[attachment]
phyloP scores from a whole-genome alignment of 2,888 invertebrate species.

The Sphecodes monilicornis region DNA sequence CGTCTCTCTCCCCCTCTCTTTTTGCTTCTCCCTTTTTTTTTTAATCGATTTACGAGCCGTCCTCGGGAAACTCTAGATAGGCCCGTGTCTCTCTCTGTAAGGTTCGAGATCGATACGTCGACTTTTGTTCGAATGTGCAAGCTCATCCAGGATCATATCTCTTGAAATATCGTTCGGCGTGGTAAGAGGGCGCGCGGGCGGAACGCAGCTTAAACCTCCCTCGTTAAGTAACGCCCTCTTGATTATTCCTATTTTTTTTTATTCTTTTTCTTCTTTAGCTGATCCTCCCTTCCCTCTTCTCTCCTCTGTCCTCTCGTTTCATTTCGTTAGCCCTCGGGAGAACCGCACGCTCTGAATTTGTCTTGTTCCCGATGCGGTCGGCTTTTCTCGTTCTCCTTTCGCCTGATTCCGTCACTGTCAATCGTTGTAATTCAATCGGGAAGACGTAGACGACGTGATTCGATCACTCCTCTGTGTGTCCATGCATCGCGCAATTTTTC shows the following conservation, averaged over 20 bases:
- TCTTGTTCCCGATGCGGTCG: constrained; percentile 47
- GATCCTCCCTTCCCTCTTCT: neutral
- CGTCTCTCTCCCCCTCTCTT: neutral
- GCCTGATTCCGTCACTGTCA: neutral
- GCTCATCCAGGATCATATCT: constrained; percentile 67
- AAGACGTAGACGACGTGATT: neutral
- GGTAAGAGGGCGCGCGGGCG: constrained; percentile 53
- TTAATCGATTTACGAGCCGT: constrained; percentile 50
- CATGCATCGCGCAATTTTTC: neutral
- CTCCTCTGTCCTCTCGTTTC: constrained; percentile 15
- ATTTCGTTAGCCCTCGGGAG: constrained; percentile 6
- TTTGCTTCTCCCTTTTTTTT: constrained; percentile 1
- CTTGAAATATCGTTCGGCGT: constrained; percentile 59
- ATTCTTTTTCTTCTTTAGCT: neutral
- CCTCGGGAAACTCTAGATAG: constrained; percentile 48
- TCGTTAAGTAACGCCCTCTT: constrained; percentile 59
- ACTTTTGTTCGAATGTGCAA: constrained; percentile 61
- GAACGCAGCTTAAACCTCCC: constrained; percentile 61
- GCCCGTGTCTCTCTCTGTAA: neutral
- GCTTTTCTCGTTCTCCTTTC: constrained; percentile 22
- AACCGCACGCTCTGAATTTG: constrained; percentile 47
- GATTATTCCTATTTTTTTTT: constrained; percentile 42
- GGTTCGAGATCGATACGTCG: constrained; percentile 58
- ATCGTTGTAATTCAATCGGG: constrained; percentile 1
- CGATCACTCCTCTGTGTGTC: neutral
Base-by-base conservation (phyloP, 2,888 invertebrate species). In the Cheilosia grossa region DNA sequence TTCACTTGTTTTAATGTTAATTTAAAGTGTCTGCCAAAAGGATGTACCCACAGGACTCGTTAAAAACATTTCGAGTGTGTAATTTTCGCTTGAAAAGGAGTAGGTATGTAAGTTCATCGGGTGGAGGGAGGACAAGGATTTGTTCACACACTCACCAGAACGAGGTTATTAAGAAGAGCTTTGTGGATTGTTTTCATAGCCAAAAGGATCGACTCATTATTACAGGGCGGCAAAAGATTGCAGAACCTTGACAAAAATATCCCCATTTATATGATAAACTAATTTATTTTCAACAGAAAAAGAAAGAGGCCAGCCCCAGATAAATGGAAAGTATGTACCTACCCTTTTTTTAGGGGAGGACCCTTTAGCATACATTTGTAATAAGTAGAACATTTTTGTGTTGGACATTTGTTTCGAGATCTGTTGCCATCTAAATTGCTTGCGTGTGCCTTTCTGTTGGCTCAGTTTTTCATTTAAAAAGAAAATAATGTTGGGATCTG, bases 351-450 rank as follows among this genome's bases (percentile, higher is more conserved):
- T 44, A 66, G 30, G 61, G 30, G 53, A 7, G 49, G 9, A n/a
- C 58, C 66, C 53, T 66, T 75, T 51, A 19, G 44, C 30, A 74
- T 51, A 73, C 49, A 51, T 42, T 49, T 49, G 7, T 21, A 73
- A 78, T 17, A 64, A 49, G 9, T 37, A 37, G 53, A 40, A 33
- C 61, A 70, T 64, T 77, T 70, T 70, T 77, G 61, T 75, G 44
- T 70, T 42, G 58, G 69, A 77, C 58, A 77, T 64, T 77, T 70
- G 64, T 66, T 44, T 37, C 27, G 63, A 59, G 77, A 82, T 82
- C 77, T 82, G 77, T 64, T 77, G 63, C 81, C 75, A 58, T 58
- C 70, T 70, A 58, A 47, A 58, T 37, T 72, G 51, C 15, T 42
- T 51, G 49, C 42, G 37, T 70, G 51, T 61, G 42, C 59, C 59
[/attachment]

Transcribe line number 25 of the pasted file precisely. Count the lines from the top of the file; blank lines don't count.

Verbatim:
- GGTTCGAGATCGATACGTCG: constrained; percentile 58